Distinguishing High-Performing From Low-Performing Hospitals for Severe Maternal Morbidity: A Focus on Quality and Equity

Elizabeth A. Howell, Shoshanna Sofaer, Amy Balbierz, Anna Kheyfets, Kimberly B. Glazer, Jennifer Zeitlin

Research output: Contribution to journalArticlepeer-review

6 Scopus citations


OBJECTIVE:To investigate which organizational factors, policies, and practices distinguish hospitals with high compared with low risk-adjusted rates of severe maternal morbidity (SMM).METHODS:Using a positive deviance approach, this qualitative study included 50 semistructured interviews with health care professionals (obstetrics and gynecology chairs, labor and delivery medical directors, nurse managers, frontline nurses, physicians or nurses responsible for quality and safety, and chief medical officers) in four low-performing and four high-performing hospitals in New York City. Hospital performance was based on risk-adjusted morbidity metrics from previous research. Major topics explored were structural characteristics (eg, staffing, credentialing), organizational characteristics (eg, culture, leadership, communication, use of data), labor and delivery practices (eg, use of standardized, evidence-based practices, teamwork), and racial and ethnic disparities in SMM. All interviews were audiotaped, professionally transcribed, and coded using NVivo software. Researchers blinded to group assignment conducted qualitative content analysis. Researchers wrote analytic memos to identify key themes and patterns emerging from the interviews, highlight illustrative quotes, and draw qualitative comparisons between the two hospital clusters with different (but unrevealed) performance levels.RESULTS:Six themes distinguished high-performing from low-performing hospitals. High-performing hospitals were more likely to have: 1) senior leadership involved in day-to-day quality activities and dedicated to quality improvement, 2) a strong focus on standards and standardized care, 3) strong nurse-physician communication and teamwork, 4) adequate physician and nurse staffing and supervision, 5) sharing of performance data with nurses and other frontline clinicians, and 6) explicit awareness that racial and ethnic disparities exist and that racism and bias in the hospital can lead to differential treatment.CONCLUSION:Organizational factors, policies, and practices at multiple levels distinguish high-performing from low-performing hospitals for SMM. Findings illustrate the potential for targeted quality initiatives to improve maternal health and reduce obstetric disparities arising from delivery in low-performing hospitals.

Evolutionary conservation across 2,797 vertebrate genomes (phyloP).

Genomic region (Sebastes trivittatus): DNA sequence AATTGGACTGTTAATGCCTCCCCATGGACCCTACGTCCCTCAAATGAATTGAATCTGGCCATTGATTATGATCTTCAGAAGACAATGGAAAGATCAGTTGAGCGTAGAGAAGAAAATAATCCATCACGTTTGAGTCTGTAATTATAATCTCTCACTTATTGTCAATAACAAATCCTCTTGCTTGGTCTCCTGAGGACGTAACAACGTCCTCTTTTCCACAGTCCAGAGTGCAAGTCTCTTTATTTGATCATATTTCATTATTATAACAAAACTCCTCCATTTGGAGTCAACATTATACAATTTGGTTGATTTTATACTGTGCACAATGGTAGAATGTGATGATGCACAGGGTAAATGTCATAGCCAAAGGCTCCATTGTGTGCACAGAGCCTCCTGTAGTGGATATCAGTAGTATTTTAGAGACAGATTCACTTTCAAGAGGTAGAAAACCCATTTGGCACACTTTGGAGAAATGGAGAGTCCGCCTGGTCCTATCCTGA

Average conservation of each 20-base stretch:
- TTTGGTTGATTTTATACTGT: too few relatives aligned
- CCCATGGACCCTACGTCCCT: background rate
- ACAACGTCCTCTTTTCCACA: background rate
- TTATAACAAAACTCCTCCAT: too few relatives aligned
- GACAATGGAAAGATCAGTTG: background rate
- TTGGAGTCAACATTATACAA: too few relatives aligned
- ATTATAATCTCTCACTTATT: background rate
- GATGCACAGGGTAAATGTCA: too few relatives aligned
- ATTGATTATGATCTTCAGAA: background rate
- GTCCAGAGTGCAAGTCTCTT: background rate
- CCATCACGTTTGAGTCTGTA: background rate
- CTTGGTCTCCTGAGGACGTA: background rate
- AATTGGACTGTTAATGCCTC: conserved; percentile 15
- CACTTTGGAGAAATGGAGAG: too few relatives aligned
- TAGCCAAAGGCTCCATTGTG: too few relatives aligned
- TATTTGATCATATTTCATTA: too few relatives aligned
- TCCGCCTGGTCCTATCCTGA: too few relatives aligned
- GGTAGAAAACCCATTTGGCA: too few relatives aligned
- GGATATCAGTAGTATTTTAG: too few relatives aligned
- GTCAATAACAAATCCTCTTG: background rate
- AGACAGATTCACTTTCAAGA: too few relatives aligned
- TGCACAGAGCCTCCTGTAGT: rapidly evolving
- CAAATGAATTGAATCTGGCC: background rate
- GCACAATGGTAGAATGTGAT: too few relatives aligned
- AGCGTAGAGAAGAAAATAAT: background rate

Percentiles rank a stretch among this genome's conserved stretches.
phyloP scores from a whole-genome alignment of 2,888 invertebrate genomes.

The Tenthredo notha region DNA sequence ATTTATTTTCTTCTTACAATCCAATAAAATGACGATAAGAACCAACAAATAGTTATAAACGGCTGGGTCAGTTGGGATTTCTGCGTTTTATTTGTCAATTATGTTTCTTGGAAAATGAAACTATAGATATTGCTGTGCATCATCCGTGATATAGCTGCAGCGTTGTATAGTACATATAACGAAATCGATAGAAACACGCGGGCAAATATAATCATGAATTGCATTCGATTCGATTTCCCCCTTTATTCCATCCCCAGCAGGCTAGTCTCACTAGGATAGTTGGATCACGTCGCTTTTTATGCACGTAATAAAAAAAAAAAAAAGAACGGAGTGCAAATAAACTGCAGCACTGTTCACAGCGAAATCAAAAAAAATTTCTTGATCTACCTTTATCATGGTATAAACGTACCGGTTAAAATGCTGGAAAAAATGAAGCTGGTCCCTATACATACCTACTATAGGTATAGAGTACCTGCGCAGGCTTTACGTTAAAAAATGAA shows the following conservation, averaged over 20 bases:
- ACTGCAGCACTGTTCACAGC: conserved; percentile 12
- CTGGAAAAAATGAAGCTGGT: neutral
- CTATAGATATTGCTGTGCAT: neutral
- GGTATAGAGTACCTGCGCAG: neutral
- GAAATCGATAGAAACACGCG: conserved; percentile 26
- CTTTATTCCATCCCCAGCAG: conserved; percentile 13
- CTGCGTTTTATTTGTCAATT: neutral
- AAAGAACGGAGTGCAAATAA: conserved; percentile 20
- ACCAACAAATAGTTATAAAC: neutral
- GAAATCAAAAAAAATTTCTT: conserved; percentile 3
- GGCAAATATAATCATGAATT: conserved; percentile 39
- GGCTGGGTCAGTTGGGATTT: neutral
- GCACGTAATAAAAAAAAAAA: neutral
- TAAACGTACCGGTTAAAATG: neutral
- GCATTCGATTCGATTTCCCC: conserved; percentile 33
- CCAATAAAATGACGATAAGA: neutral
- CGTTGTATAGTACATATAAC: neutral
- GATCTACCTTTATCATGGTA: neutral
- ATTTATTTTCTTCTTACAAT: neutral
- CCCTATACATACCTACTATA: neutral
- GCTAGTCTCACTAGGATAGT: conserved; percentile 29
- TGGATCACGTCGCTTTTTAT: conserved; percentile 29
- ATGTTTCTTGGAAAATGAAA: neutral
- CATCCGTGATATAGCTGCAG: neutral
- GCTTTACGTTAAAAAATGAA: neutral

Original languageEnglish
Pages (from-to)1061-1069
Number of pages9
JournalObstetrics and Gynecology
Issue number6
StatePublished - 1 Jun 2022
Externally publishedYes


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